One of the most thought-provoking books I read last year was Simon Sinek’s Start with Why: How Great Leaders Inspire Everyone to Take Action. In his book, Sinek talks about how successful individuals and organizations communicate. Instead of explaining what they do, they start with why they do it.
- What is our purpose?
- What drives us?
- What are we passionate about?
Explaining what we do is a lot simpler than putting our why into words. It is also less effective. “There are only two ways to influence human behavior,” Sinek says, “you can manipulate it or you can inspire it.” The way to inspire behavior is to clearly articulate what we believe. Those who believe what we believe will follow us, buy our product, or invest their time and energy into our cause.
School Leaders Must Articulate Their Why
Though much of the book focuses on businesses and industry, I was struck by how relevant Sinek’s words in the context of education. I’ve worked with so many school districts that are embracing technology and blended learning models, but they do not communicate why this shift is important to teachers. Without a clear sense of purpose, it is easy for educators to become disillusioned and frustrated by the time and energy required to shift their teaching practices.
The best way to approach any significant change is to start with why. Be crystal clear about the value of the change and make sure everyone within the organization understands the why driving the change.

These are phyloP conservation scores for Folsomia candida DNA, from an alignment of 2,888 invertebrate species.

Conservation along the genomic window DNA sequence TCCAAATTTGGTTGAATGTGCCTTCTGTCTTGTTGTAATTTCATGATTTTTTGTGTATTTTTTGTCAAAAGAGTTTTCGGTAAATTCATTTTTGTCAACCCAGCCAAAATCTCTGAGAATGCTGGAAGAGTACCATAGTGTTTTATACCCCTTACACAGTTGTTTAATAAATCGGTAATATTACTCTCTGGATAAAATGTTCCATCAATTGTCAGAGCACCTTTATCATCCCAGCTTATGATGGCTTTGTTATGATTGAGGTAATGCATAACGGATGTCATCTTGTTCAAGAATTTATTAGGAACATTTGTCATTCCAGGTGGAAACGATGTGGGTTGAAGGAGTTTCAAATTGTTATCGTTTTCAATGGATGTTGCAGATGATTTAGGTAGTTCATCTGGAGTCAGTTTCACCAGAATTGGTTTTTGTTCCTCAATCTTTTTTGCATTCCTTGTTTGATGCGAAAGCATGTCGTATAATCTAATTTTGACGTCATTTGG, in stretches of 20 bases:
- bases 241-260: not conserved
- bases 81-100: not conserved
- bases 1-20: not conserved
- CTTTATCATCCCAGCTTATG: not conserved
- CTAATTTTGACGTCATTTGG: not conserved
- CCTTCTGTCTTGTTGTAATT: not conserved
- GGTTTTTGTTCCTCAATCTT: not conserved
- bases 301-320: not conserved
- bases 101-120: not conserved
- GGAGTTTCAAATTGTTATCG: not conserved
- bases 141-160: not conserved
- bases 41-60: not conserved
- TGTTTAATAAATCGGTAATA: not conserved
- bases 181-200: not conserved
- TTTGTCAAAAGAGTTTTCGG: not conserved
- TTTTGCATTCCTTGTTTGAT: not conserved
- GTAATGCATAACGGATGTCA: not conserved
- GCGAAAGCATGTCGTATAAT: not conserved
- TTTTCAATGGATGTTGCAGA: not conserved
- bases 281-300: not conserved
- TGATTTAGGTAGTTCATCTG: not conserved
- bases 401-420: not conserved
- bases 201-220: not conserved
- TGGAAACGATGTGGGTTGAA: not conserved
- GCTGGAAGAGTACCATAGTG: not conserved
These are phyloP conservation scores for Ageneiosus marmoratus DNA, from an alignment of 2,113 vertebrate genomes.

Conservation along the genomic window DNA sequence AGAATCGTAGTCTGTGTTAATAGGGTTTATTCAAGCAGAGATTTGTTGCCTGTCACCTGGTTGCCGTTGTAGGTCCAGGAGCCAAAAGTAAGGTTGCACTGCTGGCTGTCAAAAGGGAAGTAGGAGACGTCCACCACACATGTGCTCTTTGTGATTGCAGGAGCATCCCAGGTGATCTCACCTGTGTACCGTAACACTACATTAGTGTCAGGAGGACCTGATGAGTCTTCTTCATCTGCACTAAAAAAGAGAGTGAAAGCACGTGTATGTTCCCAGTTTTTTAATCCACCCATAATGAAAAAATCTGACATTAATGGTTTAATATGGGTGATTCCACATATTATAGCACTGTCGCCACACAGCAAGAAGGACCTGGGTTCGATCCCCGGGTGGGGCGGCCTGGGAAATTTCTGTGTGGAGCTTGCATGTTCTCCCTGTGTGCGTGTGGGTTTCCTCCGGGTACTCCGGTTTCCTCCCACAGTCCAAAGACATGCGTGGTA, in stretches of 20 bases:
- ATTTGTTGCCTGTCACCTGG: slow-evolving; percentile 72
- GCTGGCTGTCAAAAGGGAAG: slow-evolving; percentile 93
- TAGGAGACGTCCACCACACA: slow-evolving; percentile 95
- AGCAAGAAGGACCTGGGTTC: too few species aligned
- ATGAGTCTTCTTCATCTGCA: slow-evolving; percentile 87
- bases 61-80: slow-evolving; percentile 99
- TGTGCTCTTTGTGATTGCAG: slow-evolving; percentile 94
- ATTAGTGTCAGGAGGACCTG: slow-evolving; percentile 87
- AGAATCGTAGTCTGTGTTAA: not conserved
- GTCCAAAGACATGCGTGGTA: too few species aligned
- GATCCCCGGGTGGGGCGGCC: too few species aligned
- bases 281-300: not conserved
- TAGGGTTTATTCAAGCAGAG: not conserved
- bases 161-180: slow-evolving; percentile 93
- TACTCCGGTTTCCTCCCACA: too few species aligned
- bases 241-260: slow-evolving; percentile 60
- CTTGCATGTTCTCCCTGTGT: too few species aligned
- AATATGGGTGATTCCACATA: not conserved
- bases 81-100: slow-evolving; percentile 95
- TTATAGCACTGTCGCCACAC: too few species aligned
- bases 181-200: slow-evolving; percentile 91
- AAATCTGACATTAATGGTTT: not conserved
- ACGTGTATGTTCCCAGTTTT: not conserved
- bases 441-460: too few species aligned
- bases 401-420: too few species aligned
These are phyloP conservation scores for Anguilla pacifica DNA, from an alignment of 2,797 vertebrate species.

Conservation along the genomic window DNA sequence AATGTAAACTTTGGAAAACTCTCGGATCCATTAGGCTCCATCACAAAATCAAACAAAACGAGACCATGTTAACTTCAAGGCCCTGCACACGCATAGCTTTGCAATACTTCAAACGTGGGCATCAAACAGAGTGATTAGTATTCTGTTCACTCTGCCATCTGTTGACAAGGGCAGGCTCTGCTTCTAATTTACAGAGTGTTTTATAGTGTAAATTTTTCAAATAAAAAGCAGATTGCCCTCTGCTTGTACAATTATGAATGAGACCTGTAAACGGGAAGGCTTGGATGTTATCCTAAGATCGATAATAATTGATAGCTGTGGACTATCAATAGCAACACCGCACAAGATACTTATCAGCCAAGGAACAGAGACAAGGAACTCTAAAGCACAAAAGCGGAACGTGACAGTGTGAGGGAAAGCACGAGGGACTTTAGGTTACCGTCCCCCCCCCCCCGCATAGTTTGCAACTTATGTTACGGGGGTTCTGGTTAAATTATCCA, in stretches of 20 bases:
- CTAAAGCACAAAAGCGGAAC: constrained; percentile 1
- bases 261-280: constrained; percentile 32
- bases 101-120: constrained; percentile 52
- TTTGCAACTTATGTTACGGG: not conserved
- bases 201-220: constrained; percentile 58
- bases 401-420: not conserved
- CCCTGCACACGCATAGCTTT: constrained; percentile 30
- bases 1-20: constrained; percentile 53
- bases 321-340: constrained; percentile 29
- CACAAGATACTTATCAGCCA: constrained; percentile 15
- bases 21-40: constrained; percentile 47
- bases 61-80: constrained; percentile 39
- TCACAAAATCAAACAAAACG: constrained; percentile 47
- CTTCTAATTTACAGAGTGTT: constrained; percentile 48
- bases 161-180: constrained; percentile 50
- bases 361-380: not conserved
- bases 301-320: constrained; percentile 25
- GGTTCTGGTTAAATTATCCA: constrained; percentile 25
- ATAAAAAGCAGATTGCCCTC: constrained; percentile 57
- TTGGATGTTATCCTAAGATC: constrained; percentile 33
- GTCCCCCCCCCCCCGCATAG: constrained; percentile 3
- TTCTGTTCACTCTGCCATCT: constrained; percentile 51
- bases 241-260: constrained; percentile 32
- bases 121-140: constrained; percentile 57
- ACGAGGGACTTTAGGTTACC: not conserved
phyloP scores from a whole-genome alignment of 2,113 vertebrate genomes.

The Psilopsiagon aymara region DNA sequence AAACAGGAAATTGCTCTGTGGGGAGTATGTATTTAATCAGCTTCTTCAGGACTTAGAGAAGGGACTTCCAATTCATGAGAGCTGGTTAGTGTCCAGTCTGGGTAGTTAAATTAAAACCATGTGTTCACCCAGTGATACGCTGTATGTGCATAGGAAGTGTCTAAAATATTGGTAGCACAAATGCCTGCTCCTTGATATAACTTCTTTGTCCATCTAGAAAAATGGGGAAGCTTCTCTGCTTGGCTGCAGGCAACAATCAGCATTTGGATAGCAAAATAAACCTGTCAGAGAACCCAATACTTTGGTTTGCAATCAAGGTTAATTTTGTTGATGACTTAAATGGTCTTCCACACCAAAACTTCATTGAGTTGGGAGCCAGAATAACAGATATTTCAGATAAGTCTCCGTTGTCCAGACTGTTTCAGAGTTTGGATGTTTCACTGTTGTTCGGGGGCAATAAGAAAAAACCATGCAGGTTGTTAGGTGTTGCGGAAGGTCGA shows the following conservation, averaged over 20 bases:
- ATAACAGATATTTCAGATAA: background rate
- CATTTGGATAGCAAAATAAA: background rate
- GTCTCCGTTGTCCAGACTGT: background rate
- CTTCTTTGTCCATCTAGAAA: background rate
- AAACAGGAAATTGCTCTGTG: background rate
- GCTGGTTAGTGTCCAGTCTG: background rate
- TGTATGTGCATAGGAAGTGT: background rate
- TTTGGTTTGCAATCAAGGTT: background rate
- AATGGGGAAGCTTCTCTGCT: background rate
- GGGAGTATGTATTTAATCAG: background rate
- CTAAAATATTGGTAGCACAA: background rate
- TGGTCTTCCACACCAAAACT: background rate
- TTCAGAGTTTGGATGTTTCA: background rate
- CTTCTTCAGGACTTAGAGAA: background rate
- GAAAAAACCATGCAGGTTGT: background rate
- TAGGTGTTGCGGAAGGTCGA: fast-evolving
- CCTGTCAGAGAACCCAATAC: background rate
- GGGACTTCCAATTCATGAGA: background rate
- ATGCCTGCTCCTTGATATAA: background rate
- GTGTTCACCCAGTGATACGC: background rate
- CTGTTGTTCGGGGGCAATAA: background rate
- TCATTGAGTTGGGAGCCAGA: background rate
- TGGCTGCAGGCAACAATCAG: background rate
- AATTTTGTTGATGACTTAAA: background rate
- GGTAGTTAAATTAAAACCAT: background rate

- How will it improve the students’ experience as learners?
- How will it free teachers to spend more time on the aspects of their job that they enjoy?
- How will this create more dynamic and relevant learning?
If leaders are clear about their why, teachers are more likely to buy in and take risks. Similarly, teachers will be more effective if they articulate their why for themselves and explain their why to students.
An Exercise: What’s Your Why?
As we begin a new year, I encourage every teacher to take a few minutes to think about why you teach and then complete your version of the golden circle pictured above.
- Start with why you teach.
- What is it about your job that excites you?
- What drives you to work with students?
- Ultimately, what are you trying to achieve?
- How do you do what you do?
- How are you attempting to achieve your why?
- What strategies do you use to manifest your why?
- What do you do each day to stay focused on your why?
- What do you do?
- When people ask you what you do, what do you say?
- What are your various roles?
This exercise is harder than it sounds. We all know on an unconscious level what excites, motivates, and drives us, but putting that into words is tough. Several months ago, I sketched out my own golden circle with my why in the middle, my hows in the center ring, and my whats in the outer circle. When I feel frustrated or disillusioned, I revisit my why. It reminds me why I am in education. It is grounding and inspiring.
I hope this exercise serves to ground other educators as we begin 2018! Happy New Year! Thank you for being part of my learning network.